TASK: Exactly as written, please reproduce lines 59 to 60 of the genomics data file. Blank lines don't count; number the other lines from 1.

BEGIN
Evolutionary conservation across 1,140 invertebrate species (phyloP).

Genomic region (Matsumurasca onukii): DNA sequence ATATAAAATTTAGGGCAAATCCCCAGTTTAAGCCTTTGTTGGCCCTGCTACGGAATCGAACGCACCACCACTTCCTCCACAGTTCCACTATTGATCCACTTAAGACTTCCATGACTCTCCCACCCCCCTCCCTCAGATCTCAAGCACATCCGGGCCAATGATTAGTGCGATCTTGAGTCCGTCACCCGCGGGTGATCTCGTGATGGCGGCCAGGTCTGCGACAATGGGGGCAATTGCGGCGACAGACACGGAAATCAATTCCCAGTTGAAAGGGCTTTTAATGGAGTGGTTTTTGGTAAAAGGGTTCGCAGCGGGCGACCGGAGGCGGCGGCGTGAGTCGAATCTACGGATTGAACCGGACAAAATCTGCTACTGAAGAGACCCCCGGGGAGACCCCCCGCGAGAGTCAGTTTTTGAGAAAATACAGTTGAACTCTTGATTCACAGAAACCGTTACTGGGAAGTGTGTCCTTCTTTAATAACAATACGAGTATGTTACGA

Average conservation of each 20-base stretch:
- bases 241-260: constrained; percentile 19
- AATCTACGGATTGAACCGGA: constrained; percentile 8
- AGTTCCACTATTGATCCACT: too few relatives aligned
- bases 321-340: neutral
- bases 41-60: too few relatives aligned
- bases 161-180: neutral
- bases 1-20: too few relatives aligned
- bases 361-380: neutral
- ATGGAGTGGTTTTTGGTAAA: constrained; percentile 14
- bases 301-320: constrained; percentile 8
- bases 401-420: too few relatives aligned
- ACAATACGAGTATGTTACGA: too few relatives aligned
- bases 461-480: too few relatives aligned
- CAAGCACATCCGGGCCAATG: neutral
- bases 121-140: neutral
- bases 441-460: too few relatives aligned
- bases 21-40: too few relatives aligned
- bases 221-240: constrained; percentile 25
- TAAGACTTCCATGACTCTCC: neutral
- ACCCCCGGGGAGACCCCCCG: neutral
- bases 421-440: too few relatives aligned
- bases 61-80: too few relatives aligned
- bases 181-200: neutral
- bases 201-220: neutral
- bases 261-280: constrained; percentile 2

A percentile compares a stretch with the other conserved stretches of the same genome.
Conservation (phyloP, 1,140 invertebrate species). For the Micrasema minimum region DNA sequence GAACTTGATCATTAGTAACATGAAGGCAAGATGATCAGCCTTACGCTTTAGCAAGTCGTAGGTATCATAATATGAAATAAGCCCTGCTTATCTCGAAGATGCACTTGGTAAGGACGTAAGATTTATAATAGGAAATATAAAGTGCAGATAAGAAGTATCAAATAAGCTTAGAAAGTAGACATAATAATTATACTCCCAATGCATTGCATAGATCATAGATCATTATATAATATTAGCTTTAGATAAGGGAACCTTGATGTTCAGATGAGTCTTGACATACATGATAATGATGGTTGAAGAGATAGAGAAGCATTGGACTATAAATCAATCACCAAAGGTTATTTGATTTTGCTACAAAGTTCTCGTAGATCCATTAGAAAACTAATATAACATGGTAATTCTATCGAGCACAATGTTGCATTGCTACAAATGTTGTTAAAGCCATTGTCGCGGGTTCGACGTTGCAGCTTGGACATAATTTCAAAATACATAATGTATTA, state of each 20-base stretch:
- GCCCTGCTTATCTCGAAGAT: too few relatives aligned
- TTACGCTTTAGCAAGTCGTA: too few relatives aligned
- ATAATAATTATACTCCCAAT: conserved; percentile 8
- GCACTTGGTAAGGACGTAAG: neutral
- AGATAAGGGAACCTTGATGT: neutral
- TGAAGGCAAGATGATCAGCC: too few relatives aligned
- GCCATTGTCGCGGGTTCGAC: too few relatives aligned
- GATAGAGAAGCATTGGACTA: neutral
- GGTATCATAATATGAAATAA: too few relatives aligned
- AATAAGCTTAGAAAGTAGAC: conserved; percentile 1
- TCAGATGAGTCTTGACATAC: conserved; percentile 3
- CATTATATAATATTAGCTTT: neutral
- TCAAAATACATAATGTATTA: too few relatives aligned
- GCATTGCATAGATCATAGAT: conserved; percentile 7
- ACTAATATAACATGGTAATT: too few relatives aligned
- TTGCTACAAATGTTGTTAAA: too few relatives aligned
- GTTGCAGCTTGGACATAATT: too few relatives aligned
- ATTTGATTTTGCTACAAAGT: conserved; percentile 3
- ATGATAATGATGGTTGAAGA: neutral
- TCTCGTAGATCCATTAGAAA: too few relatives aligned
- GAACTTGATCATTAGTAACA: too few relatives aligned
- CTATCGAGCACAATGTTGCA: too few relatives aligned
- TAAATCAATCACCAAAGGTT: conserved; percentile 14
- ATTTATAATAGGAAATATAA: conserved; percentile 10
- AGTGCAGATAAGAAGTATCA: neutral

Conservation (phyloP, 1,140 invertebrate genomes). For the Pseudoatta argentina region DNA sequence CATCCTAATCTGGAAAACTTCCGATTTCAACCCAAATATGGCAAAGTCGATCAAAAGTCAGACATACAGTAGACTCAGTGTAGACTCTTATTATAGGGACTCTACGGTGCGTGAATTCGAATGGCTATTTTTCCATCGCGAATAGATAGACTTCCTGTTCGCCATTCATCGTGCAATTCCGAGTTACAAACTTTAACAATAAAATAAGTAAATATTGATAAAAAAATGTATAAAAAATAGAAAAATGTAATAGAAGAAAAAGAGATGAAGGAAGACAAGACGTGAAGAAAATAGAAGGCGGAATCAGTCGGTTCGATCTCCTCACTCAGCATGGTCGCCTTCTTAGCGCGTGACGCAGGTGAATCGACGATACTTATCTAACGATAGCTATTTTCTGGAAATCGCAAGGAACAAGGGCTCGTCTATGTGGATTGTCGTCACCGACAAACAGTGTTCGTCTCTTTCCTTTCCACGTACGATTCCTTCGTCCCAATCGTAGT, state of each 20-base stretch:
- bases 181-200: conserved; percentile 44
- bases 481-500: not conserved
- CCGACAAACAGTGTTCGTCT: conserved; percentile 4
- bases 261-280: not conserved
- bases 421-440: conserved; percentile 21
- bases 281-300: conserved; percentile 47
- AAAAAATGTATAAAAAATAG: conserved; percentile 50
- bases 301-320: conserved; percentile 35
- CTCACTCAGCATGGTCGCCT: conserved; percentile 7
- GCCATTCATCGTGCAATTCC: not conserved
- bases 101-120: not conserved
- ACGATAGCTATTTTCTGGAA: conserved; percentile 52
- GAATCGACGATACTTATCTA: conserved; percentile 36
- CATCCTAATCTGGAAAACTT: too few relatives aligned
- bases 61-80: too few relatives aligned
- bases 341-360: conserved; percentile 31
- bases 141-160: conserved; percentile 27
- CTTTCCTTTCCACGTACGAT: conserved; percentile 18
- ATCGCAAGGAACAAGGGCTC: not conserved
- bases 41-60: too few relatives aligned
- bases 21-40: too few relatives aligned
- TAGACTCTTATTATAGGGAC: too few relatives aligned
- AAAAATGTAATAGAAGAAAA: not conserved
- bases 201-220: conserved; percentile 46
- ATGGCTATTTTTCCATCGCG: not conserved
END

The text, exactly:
- CCGACAAACAGTGTTCGTCT: conserved; percentile 4
- bases 261-280: not conserved